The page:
Felix Masiye
BMC Health Services Research , 2007, DOI: 10.1186/1472-6963-7-58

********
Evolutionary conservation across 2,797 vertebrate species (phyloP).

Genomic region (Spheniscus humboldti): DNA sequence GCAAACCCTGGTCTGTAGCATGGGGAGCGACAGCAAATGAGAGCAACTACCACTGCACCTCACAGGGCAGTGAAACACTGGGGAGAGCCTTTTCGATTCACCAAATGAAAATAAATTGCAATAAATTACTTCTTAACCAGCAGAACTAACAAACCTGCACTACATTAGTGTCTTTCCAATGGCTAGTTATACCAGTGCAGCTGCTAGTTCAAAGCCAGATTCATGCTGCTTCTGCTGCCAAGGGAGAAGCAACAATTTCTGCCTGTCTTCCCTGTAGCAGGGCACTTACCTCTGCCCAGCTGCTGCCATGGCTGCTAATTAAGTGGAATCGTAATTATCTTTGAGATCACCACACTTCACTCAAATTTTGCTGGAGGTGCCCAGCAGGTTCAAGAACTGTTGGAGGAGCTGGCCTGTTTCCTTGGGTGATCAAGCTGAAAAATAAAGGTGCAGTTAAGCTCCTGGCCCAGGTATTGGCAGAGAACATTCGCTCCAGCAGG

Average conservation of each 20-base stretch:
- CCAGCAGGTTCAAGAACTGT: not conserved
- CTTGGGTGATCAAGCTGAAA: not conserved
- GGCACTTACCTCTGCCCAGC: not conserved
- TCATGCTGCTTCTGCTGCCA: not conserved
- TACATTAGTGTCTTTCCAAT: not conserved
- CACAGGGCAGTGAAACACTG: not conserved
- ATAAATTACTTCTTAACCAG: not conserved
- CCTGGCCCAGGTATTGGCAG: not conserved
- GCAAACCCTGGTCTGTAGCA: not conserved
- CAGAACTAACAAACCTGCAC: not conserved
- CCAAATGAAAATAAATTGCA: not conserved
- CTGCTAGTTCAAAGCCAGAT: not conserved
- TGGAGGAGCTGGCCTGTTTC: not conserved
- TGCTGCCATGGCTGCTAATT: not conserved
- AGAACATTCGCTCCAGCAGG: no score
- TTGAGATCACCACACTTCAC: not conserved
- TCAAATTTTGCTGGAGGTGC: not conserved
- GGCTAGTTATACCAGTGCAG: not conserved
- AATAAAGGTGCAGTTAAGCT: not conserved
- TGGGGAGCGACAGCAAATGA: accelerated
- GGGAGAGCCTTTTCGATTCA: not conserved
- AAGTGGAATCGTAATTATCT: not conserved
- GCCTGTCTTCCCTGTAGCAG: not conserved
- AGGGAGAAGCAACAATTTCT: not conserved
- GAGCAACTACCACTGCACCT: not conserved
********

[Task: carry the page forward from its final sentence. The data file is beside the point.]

Abstract: Efficiency is measured using a DEA model. Vectors of hospital inputs and outputs, representing hospital expended resources and output profiles respectively, were specified and measured. The data were gathered from a sample of 30 hospitals throughout Zambia. The model estimates an efficiency score for each hospital. A decomposition of technical efficiency into scale and congestion is also provided.Results show that overall Zambian hospitals are operating at 67% level of efficiency, implying that significant resources are being wasted. Only 40% of hospitals were efficient in relative terms. The study further reveals that the size of hospitals is a major source of inefficiency. Input congestion is also found to be a source of hospital inefficiency.This study has demonstrated that inefficiency of resource use in hospitals is significant. Policy attention is drawn to unsuitable hospital scale of operation and low productivity of some inputs as factors that reinforce each other to make Zambian hospitals technically inefficient at producing and delivering services. It is argued that such evidence of substantial inefficiency would undermine Zambia's prospects of achieving its health goals.Zambia's health system is poised for a major challenge of executing an ambitious health programme designed towards improving health service delivery and meeting its health-related Millennium Development Goals (MDGs). In 2006, the Ministry of Health (MOH) announced an ambitious national plan to scale-up a range of interventions for fighting the Zambia's leading health problems [1]. Public expectations are high and Zambia continues to receive significant resources from various donors and development agencies to support its health programme. By 2006, the Global Fund for AIDS, Tuberculosis and Malaria (GFATM) alone had given about US$120 million [2]. More resources are likely to be available through the Highly-Indebted Poor Country (HIPC) initiative. These resources will continue to enhance Za